The high risk of market volatility compares said the US returned friend, to an “E-Ticket” ride at Disney World. E, on a 5-grade starting with A, was the highest and most stomach-churning, scary set of rides of all. I guess the E category for bonds covers the junk bond, or the risky purchase of Yes Bank Tier 1 bonds at a 38% yield, just before it defaulted.
At the other extreme of sedate and safe investing come government bonds, in particular, Central Government-issued “Gilts”. These are issued and handled entirely by the Reserve Bank of India (RBI), as the government’s banker. These bonds are free of default in the domestic economy, irrespective of the issuing country. The Central or Federal government has the ‘sovereign’ and unalienable right to raise money through taxes, printing money (including creating “fiat” money, which is money printed at its order), and borrowing at the lowest interest rates in the entire economy. No other body in any country has the authority to print money to settle dues, besides the Central Government. Obviously, this enviable position leads to demand from risk-averse investors who are happy to sacrifice yield for absolute safety and very high liquidity.
Another reason for the desirability of government securities is their status in the “SLR” of banks. Currently, banks are required to have 18% of their deposits in the Statutory Liquidity Ratio (SLR). Most banks prudently, and for the potentially good returns, maintain a proportion higher than 18%. Central and State government-issued bonds, along with select Public Sector corporate bonds alone qualify for SLR status, increasing their “must-have” position in a beauty parade of bonds.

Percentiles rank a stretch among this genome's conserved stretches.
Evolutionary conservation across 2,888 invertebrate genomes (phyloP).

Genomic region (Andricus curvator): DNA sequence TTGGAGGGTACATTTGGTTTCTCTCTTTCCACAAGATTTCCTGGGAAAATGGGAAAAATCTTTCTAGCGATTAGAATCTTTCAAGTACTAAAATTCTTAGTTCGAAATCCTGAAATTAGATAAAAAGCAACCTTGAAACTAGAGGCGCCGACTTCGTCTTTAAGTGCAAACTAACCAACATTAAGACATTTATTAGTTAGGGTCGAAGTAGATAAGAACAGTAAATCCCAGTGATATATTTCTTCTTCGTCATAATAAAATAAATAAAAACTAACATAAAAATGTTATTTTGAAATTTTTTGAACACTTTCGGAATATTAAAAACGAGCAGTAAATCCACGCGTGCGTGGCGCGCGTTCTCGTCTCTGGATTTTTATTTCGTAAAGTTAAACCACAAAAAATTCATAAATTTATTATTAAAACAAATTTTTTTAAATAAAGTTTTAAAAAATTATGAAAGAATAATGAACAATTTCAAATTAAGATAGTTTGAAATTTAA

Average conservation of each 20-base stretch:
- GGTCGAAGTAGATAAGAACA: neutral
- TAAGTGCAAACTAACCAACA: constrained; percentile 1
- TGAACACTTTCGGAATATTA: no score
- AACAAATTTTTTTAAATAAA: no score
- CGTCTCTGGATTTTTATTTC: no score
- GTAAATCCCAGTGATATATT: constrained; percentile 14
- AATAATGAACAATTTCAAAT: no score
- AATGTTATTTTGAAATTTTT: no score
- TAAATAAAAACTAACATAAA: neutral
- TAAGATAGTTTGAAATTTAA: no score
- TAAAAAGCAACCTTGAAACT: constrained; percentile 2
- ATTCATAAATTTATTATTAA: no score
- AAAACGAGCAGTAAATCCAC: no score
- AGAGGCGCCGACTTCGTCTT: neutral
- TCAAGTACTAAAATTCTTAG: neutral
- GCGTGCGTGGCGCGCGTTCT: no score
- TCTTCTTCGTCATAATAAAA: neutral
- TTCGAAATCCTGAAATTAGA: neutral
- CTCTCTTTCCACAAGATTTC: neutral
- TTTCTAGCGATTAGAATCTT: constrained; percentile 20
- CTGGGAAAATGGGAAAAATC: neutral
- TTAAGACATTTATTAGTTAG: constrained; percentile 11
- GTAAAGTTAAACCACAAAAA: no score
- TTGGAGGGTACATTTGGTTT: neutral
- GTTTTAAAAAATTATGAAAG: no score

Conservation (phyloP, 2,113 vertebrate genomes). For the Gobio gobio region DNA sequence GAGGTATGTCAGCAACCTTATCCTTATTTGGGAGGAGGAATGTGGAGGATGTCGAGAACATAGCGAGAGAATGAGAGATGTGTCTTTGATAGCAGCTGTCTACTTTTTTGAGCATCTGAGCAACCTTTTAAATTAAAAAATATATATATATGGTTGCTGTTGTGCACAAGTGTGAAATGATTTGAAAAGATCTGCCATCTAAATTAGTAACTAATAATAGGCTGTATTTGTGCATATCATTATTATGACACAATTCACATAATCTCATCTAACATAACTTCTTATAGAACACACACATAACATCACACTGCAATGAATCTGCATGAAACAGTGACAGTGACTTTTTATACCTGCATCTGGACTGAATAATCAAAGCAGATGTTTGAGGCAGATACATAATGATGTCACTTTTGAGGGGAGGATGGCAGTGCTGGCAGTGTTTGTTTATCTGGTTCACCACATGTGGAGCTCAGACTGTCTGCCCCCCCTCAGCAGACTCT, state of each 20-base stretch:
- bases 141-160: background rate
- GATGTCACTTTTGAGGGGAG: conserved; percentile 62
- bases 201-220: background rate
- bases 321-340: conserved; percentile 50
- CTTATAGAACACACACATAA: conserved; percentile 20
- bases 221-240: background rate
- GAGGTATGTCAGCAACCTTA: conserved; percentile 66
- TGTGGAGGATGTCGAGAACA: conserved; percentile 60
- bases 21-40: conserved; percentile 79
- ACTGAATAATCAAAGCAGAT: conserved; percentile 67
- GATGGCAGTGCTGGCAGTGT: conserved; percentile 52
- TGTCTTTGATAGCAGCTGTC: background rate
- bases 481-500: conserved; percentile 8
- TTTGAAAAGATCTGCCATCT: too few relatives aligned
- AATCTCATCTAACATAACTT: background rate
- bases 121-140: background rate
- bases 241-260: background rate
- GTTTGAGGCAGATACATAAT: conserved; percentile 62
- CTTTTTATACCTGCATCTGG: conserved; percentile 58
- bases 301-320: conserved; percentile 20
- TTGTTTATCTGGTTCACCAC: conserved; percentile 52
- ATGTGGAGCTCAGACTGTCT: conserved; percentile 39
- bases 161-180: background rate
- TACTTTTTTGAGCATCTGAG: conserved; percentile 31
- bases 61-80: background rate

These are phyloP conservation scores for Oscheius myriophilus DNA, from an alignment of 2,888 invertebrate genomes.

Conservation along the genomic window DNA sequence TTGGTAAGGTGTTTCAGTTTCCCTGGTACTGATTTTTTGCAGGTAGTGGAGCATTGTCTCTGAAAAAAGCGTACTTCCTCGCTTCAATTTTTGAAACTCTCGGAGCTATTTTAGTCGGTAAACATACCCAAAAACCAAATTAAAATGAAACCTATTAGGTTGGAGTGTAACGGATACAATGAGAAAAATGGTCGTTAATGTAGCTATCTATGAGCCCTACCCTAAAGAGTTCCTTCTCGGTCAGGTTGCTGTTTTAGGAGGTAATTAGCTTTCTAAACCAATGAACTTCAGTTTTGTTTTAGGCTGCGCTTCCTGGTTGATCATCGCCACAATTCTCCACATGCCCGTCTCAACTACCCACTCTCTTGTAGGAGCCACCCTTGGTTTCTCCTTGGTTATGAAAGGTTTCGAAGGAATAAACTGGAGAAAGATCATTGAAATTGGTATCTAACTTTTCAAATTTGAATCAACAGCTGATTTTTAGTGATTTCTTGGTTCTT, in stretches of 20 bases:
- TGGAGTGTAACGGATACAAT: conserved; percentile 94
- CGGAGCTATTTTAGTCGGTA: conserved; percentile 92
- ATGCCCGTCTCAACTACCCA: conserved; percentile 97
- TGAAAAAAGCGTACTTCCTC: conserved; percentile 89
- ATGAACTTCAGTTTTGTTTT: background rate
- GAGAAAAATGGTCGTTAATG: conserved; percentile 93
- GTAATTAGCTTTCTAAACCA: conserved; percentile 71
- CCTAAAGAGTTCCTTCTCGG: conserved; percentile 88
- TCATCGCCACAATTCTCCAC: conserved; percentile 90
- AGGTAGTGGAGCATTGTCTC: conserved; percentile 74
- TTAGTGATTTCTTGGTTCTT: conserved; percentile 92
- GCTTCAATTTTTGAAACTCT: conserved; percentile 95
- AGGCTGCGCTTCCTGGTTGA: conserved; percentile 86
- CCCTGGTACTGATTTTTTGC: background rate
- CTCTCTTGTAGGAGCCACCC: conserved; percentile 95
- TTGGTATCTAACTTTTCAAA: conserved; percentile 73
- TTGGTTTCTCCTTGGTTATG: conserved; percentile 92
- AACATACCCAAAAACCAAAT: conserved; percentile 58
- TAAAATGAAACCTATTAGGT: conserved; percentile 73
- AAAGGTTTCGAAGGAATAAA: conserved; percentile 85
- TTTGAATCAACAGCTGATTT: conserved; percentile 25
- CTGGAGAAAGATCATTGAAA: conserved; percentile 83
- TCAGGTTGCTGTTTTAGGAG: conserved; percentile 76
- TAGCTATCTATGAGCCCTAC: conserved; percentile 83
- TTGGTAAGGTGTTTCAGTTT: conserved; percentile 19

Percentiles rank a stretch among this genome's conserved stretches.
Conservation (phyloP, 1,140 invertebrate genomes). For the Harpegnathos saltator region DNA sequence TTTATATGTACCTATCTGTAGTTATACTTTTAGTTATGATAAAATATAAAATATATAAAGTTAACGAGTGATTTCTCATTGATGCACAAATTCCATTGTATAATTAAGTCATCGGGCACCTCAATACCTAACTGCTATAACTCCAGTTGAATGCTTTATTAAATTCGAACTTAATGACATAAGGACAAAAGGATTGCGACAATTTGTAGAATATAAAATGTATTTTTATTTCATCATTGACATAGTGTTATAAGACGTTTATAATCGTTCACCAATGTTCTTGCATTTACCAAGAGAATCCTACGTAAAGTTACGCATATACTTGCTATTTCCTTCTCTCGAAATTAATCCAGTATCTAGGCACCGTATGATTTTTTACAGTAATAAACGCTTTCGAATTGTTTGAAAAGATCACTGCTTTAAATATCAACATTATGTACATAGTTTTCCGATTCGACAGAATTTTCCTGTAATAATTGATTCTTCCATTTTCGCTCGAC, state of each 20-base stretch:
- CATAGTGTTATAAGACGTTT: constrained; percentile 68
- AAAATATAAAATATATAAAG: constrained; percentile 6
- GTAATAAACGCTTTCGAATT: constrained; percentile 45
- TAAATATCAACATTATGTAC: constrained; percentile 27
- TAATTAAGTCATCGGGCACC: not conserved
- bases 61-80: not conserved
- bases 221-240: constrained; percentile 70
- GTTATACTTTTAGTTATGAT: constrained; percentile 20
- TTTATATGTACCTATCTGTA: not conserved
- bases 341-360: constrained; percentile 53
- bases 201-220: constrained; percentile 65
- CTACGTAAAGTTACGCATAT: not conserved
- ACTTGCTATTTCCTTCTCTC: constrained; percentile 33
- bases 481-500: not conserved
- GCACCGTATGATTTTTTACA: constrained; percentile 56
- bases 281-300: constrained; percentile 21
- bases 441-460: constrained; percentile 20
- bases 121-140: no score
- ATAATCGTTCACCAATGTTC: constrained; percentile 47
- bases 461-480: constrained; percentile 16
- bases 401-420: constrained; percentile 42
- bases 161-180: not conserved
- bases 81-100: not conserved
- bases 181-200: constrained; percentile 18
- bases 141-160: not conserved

Following close on the heels of the Central Government issued gilts, are bonds issued by the states. State government bonds are issued in the form of State Development Loans (SDL). The terms of the bonds make State Bonds quasi-sovereign. They come with an implicit sovereign guarantee and mirror the safety of Central Government securities. The SDLs are redeemed against the money due to the states from Central funds. At the time of redemption, the RBI just debits the state government and pays the bondholder. This makes investment in SDLs very safe, in fact, safer than the best bank fixed deposits. In fact, in November 2019 when the RBI threw open SDL investments to retail investors the Governor, Dr. Shantikanta Das said, “There is an implicit guarantee in them,” reiterating their feature of total safety.
A safe place to invest, yes. But what about the returns?
The current yield on SGLs with a duration of about 7½ years (meaning a maturity of about 10 years) is just over 6.4%, which is attractive compared to similar papers. 15 years maturity paper offers a yield of over 6.6%. The Nifty 10-year SDL Index was created in 2017, with a base of 1000 in 2001. The index analysis dated the end of November 2020, by the NSE shows that since its 2001 inception was 9.06%. Between 2001 and 2017 the SDL index has outperformed the NIFTY 10-year Benchmark G-Sec Index by 1.34% per annum.
Yields on SDL are not the same for all states. Papers of developed states with bigger manufacturing sectors such as Gujarat, Karnataka, Tamil Nadu, and Maharashtra are relatively more in demand, therefore more liquid and offer lower yields than SDL of other states. The safety however is the same.
A risk-averse, long term investor would certainly find state government-issued bonds an attractive proposition. Like a sedate “A Ticket” ride at Disney World.